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Protecting WA crops

Protecting WA crops

2017 Green bridge - are you getting more than you bargained for this season?

Green bridge in canola

Green bridge in canola

It has been a very wet start to 2017 with widespread rain across Western Australia. Since 1 January, the recorded rainfall has been between approximately 100mm at Yuna in the north of the cropping region to nearly 300mm in the central region and the eastern south coast (most places received between 100-200mm)

While much of that rainfall fell in two major fronts in February this year, there has also been over 30mm recorded in March in many places.

This is great news for the WA cropping region, setting up the season with abundant stored soil moisture (see Figure 1).

Figure 1 Plant available soil water at March 25 2017, modelled by Fiona Evans, eConnected Grainbelt project DAFWA

Figure 1 Plant available soil water at March 25 2017, modelled by Fiona Evans, eConnected Grainbelt project DAFWA

However, this has also resulted in the widespread germination and continued growth of summer weeds and volunteer crops causing a ‘green bridge’.

This green bridge might impact on this year’s crop by competing for water and nutrients, providing a habitat and encouraging the build-up of insect pests and providing a host for pathogens.

Summer weeds

Fleabane

Fleabane in March 2017 following 100mm rain after 2016 wheat crop. Note self sown wheat in foreground

A range of weed species emerge during summer following adequate rain, grow and utilise water and nutrients stored in the soil profile. In addition to having an economic cost for control during the summer period the impact of summer weeds can extend into the cycle of winter cropping.

Some weeds that are labelled as ‘summer weeds’ do not only germinate in the summer period. Weeds like sowthistle and fleabane can germinate in August and grow unnoticed in the maturing crop. These weeds will still produce seeds to replenish the soil seed bank and may also cause harvesting issues if they remain green at grain maturity.

Summer weeds can reduce wheat grain yield and protein

Heavy weed (and volunteer) growth over summer can have a major effect on the yield of the subsequent crop by reducing the amount of available nitrogen and moisture. By using a combination of modelling and real data, the GRDC-funded Water Use Efficiency (WUE) Initiative (which ended in 2013), found that controlling summer weeds saves water and N in equal measure and increases WUE by an average of 60%.

In contrast, a national study funded by CRC Australian Weed Management found that the greatest impact tended to be on soil nitrogen. Summer weeds move soil nitrogen to the surface rendering it unavailable to following crops and consume the free nitrogen that is mineralised during the fallow period. Research conducted by Abul Hashem (DAFWA) from 2003-2005 in Merredin found that summer weeds can reduce cumulative soil N (to a 90cm depth) by 12-66% compared to weed-free conditions (Figure 1)

Figure 1: Effect of wet and weedy summer conditions on soil N measured at the end of summer fallow in 2003

Figure 1 Effect of wet and weedy summer conditions on soil N measured at the end of summer fallow in 2003

In the same study, uncontrolled summer weeds significantly reduced the subsequent wheat grain yield and protein, (particularly in those years with a high potential yield). In 2003, where the site was irrigated (to simulate summer rain), wheat yield and grain protein was reduced by 40% and 20% respectively (Table 1).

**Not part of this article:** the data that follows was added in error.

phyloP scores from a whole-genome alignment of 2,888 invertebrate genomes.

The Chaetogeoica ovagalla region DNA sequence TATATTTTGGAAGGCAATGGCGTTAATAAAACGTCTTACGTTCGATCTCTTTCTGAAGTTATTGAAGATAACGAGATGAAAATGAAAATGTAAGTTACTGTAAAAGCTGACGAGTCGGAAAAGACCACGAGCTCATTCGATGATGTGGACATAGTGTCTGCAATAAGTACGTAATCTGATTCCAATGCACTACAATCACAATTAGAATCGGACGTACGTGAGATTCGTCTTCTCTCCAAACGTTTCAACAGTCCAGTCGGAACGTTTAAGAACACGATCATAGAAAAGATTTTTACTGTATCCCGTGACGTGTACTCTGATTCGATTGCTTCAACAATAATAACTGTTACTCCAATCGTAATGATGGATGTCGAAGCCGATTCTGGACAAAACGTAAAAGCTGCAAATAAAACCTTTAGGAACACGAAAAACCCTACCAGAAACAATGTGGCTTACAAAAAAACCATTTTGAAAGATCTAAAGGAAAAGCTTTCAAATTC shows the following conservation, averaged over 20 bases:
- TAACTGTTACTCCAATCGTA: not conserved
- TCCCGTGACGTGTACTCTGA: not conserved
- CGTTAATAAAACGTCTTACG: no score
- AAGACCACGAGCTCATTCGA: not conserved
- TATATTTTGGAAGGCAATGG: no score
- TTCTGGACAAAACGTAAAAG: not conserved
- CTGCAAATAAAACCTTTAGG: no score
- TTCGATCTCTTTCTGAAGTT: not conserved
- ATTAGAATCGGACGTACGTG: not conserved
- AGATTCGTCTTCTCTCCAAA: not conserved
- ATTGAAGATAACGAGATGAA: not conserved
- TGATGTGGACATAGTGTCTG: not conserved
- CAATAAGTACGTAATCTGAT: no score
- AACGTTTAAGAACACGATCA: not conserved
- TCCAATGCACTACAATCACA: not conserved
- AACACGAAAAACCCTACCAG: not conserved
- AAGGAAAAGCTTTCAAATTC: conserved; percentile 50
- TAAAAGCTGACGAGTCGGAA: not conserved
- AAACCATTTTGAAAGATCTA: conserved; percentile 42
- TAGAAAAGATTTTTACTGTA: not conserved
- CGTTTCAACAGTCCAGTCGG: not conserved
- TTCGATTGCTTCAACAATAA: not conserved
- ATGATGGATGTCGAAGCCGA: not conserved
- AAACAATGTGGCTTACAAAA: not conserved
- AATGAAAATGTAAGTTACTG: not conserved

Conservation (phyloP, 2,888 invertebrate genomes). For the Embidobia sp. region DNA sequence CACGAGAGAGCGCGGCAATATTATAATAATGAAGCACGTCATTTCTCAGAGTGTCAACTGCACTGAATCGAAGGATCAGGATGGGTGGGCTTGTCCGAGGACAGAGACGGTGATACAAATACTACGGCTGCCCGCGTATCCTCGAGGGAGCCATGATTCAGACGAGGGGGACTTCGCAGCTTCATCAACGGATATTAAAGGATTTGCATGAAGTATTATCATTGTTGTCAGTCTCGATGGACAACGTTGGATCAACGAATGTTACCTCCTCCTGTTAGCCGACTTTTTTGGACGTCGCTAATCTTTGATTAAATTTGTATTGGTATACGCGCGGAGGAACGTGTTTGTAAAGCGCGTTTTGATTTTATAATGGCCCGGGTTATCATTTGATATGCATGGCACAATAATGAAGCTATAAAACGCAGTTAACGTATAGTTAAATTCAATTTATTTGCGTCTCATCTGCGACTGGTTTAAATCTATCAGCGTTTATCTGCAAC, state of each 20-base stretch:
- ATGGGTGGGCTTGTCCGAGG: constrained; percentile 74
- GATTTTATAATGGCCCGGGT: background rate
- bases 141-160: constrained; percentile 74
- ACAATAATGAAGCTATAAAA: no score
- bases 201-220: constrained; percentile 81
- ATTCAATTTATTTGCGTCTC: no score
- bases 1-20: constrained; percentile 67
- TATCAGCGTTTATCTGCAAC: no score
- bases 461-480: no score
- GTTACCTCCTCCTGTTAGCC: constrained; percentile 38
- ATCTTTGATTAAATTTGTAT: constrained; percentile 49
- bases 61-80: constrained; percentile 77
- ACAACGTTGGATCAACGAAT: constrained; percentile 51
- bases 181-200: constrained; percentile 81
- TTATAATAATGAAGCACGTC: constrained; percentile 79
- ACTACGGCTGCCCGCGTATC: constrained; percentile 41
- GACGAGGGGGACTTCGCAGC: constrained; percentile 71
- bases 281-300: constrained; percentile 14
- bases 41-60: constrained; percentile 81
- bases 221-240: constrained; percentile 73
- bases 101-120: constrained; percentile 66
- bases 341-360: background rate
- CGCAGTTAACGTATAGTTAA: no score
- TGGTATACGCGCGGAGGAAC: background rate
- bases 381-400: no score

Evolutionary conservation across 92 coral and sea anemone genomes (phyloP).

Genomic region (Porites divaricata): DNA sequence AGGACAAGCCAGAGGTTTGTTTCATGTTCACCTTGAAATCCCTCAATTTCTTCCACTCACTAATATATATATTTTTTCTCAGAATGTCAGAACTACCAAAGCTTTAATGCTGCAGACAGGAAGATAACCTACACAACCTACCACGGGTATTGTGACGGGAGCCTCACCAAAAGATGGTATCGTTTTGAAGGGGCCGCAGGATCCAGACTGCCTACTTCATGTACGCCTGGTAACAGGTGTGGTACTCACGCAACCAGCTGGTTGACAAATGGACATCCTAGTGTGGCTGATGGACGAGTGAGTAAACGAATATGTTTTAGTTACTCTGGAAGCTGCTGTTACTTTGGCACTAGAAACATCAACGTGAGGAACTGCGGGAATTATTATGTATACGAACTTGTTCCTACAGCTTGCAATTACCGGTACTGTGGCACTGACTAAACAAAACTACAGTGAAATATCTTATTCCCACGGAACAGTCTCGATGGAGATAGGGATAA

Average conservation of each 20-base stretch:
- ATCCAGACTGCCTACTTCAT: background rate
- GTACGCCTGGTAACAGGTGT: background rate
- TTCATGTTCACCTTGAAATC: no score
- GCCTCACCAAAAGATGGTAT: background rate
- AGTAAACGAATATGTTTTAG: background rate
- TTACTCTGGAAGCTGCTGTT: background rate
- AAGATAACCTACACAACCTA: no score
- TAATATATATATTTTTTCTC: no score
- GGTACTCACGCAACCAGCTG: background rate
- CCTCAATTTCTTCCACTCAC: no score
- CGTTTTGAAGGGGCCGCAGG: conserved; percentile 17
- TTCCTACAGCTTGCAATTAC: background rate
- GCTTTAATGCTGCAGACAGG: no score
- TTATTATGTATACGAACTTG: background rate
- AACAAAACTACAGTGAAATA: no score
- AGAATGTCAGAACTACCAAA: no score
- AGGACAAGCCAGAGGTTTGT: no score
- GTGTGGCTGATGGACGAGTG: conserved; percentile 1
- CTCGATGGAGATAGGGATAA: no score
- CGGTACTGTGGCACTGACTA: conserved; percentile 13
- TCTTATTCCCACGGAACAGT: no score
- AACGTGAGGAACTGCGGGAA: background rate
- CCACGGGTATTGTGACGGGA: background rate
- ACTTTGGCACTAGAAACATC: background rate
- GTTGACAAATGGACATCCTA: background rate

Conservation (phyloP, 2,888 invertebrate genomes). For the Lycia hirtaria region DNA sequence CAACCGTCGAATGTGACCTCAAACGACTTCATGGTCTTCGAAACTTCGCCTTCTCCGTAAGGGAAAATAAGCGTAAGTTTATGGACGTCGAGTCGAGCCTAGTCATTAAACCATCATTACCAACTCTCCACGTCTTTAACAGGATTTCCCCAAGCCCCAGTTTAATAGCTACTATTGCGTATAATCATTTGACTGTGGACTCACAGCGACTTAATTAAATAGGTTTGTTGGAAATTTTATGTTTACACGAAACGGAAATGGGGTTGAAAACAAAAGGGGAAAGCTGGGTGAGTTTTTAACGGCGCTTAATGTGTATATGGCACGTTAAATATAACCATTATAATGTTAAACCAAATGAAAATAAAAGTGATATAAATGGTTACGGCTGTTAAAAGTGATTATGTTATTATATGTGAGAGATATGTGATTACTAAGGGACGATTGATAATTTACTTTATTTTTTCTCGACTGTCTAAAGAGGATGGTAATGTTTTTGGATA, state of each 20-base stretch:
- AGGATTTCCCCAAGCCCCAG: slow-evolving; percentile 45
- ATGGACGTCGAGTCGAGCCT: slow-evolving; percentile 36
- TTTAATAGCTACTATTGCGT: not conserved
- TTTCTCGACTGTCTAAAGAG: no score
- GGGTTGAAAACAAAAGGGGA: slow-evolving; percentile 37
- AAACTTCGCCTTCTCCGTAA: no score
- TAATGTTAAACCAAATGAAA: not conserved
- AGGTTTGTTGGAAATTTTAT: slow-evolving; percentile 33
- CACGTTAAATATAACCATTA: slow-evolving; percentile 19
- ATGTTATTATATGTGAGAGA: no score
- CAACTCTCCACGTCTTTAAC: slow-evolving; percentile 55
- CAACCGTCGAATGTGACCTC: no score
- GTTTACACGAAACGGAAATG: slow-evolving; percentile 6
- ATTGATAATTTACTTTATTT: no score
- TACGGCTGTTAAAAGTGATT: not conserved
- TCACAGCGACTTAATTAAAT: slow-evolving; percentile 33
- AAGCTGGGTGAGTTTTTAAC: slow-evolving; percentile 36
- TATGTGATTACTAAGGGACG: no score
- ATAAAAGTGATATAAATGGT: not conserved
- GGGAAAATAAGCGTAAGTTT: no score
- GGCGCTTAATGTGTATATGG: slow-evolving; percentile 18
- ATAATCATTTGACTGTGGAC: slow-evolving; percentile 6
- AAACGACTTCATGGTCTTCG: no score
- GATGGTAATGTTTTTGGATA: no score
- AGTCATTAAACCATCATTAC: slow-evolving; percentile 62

Table 1 The effect of wet (summer irrigation) and weedy (naturally germinating weed population) conditions on grain yield and protein contents of wheat crops at Merredin in 2003-2005
Treatments Wheat grain yield (t/ha) 2003 Wheat grain yield (t/ha) 2004 Wheat grain yield (t/ha) 2005 Wheat grain protein (%) 2003 Wheat grain protein (%) 2004 Wheat grain protein (%) 2005
Irrigated (clean) 2.9 1.5 1.4 9.2 8.2 9.0
Irrigated (weedy) 1.8 1.4 1.4 7.5 8.1 8.4
LSD (p<0.05) 0.20 ns ns 0.25 ns ns

The analysis of aboveground tissues of summer weeds (data not presented) showed that 1t/ha dry biomass of summer weed species such as caltrop could tie up about 15kg N/ha. This nitrogen will not be available to wheat plants, especially during the vegetative growth stages (first 6-8 weeks) when the demand for N is high.

Some summer weed species reduce crop emergence

The species of weed species present can impact on the emergence of the subsequent crop. In the Merredin trial, the dominant species was caltrop (Tribulus terrestris) in 2003 and Afghan melon (Citrullus lanatus) in the other two years. Wheat emergence was significantly reduced in 2003. One explanation is that allelochemicals being released by the weeds are inhibiting wheat emergence. In other words, the caltrop (interesting fact – caltrop is an ingredient in a “natural” libido-increasing preparation and is called horny goat weed) plants might have a stronger allelopathic effect on wheat emergence than Afghan melon.

Caltop

Caltrop

Recent survey results

Historically, fleabane was primarily a weed of roadsides but is now a common summer weed within paddocks across most of the grain growing region of WA. Surveying roadsides gives us an indication of the major weed issues in different agronomic regions and provides direction for future research on emerging weed species.

Chloris_virgata_Borden

Feathertop Rhodes grass on a roadside near Borden, WA

A roadside weed survey was conducted over all main roads in the WA wheatbelt during February to April 2015 and 2016. Sites were selected approximately every 10km, where weeds were visible on the roadside. Weed density (seed head or tillers for grass weeds and plant numbers for broadleaf weeds) was determined by visual assessment.